In 2019, the publicly traded stock of EMC Insurance Group, Inc. (“EMCI”) was acquired in a “going private transaction.” Certain shareholders sued members of EMCI’s board of directors for breaching fiduciary duties owed to public shareholders. Those individual directors moved to dismiss the plaintiffs’ claims, and the district court denied the motion to dismiss. On Friday, May 27, 2022, a unanimous Iowa Supreme Court reversed the district court’s denial of the motion to dismiss in Meade v. Christie, finding that the plaintiffs failed to meet the heightened pleading standards applicable to claims against corporate directors.
The typical civil case in Iowa is governed by what is referred to as the “notice pleading” standard. A plaintiff files a petition that sets forth the claim(s) for relief and the factual basis for the claims. A defendant may file a motion to dismiss any and all claims for relief for failure to state a claim upon which any legal relief may be granted. This motion, which is filed before discovery is taken into the parties’ claims and defenses, challenges the legal sufficiency of the claims under the facts as pled. The court must assume all facts alleged in the petition to be true and may only dismiss a claim if the petition shows no right to recover under any set of facts consistent with the allegations in the petition. This is a standard that is very lenient to plaintiffs, and motions to dismiss are rarely granted in Iowa court.
In Meade, the Iowa Supreme Court examined whether a heightened pleading standard exists for claims against corporate directors for breach of fiduciary duties. At issue was a provision of the Iowa Business Corporation Act, Iowa Code section 490.831, which stated that a director “shall not be liable” for a breach of fiduciary duty unless the party asserting liability establishes, among other criteria, that no defense “interposed by the director” based on various specified bases precludes liability. The directors here argued, on a motion to dismiss, that because the plaintiffs’ petition did not allege facts that would defeat the listed statutory defenses, the petition failed to allege that the “director’s shield” provision of the Iowa Code did not bar the plaintiffs’ claims.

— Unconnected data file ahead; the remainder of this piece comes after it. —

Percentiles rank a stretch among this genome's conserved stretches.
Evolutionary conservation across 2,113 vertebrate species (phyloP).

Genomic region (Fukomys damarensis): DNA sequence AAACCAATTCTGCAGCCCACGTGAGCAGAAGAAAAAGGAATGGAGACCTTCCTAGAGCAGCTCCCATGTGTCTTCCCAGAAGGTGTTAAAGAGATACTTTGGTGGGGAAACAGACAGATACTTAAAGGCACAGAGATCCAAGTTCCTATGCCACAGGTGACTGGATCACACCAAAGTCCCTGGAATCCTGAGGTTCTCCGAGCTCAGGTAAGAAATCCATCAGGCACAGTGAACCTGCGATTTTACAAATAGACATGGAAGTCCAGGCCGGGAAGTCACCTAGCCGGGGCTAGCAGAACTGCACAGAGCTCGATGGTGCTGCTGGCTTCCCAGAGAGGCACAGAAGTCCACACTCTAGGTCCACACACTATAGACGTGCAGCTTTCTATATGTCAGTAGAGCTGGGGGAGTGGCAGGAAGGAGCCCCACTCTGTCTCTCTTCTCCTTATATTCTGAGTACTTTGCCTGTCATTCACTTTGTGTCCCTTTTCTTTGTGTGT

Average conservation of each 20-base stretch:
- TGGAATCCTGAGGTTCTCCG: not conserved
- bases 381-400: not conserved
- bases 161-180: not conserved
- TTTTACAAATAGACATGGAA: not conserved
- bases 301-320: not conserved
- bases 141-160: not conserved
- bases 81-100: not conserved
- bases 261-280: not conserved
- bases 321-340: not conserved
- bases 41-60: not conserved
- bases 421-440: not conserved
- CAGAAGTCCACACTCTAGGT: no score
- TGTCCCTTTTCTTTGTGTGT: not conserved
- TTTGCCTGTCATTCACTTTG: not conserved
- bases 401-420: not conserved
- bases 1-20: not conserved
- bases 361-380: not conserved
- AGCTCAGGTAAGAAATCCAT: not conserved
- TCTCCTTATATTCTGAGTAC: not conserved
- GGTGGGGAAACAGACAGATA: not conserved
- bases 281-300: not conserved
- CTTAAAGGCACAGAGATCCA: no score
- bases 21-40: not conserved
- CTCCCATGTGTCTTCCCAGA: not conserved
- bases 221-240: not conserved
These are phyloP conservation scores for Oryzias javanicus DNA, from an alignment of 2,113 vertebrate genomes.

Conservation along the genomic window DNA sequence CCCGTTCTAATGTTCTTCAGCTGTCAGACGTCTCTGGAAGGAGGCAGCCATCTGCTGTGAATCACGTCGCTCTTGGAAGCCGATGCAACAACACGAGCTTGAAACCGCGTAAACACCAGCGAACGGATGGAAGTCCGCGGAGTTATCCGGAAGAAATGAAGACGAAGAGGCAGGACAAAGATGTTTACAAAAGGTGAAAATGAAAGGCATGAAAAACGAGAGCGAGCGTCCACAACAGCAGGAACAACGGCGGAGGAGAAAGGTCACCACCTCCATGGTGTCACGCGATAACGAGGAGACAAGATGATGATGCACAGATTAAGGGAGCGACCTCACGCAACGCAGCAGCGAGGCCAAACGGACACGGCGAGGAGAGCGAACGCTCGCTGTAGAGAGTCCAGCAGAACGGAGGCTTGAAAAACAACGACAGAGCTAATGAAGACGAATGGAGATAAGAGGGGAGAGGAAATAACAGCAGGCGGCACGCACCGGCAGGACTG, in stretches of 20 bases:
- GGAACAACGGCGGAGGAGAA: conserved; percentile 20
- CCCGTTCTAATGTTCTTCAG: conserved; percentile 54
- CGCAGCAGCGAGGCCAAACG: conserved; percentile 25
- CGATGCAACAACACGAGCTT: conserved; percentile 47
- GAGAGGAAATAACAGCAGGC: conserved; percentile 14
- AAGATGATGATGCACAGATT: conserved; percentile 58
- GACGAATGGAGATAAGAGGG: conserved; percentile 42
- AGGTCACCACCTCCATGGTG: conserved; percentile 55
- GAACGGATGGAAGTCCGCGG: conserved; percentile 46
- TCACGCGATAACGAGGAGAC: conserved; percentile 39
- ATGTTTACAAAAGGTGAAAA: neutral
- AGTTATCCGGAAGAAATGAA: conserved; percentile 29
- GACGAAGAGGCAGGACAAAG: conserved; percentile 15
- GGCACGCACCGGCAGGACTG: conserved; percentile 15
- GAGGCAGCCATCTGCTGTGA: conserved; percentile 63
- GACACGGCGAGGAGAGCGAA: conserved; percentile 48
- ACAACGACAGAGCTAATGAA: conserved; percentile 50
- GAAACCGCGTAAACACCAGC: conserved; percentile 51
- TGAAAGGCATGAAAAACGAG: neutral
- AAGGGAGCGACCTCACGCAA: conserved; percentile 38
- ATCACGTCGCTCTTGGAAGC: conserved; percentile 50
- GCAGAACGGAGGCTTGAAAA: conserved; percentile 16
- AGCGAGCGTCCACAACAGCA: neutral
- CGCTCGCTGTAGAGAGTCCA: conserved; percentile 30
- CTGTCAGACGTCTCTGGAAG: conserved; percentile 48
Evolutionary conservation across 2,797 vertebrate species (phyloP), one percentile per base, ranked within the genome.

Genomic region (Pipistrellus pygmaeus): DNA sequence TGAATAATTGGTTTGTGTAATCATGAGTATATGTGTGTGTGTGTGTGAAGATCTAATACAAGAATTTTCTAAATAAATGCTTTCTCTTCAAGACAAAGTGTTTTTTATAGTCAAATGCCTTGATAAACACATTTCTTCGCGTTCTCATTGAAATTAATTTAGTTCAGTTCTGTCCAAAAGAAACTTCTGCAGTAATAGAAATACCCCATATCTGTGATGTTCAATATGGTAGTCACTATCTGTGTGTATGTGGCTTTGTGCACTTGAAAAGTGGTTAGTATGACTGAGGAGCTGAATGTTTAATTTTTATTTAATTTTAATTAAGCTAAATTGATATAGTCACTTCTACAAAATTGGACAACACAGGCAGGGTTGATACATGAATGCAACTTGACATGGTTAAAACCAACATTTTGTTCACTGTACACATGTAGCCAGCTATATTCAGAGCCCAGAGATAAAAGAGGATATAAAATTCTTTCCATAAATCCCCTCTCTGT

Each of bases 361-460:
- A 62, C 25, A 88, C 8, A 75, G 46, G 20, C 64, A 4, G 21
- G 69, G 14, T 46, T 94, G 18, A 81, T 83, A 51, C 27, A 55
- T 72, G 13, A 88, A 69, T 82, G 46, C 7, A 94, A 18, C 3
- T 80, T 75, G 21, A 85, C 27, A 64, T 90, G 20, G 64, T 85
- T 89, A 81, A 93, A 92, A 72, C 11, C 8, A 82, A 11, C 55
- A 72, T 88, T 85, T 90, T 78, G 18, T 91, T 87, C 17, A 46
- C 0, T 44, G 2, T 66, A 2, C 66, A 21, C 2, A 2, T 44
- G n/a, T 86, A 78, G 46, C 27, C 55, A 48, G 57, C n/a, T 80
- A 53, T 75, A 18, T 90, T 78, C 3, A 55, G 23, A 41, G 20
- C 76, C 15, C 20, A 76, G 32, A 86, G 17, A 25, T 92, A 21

The plaintiffs argued that their petition did not need to address potential defenses because the defendant directors had not formally asserted any defenses in an answer to the petition—they had only filed a motion to dismiss. The district court accepted this argument, but the Iowa Supreme Court disagreed. The Iowa Supreme Court interpreted the term “interposed” to include the assertion of any legal defenses in a pre-answer motion to dismiss, which is what happened in this case. Here, specifically, the defendant directors pointed to a provision within EMCI’s articles of incorporation shielding directors from liability from actions taken (or not taken) in their capacity as directors. Such “directors’ shield” provision qualified as one of the enumerated defenses in Iowa Code 490.831, which the plaintiffs must establish do not apply to be successful on their claims.
The Court determined the plaintiffs needed to have alleged sufficient facts in their petition to support a reasonable inference that the director’s shield defense would not apply. The district court ruled against the defendants on this point, applying the “notice pleading” standard to find that the plaintiffs had alleged that an exception to application of the director’s shield provision for “intentional infliction of harm on the corporation or its shareholders” could apply. The plaintiffs pointed to certain alleged misconduct on the part of the directors, which the petition characterized as “conscious disregard for their duties.”
This is not enough, the Iowa Supreme Court held. Mere failure to perform duties or “incompetent performance” is not the same as intentional infliction of harm on the corporation or its shareholders, the Court reasoned. And even if these allegations were consistent with a finding that the directors intended to inflict harm on the corporation or its shareholders, they do not support a reasonable inference of specific intent to harm. Thus, the Iowa Supreme Court acknowledged that a heightened pleading requirement exists “in the specific context of claims against corporate directors,” which was not met in this case.
(Disclosure: Nyemaster Goode attorneys Mark Dickinson, Michael Thrall and Lynn Herndon represented the individual directors in this case.)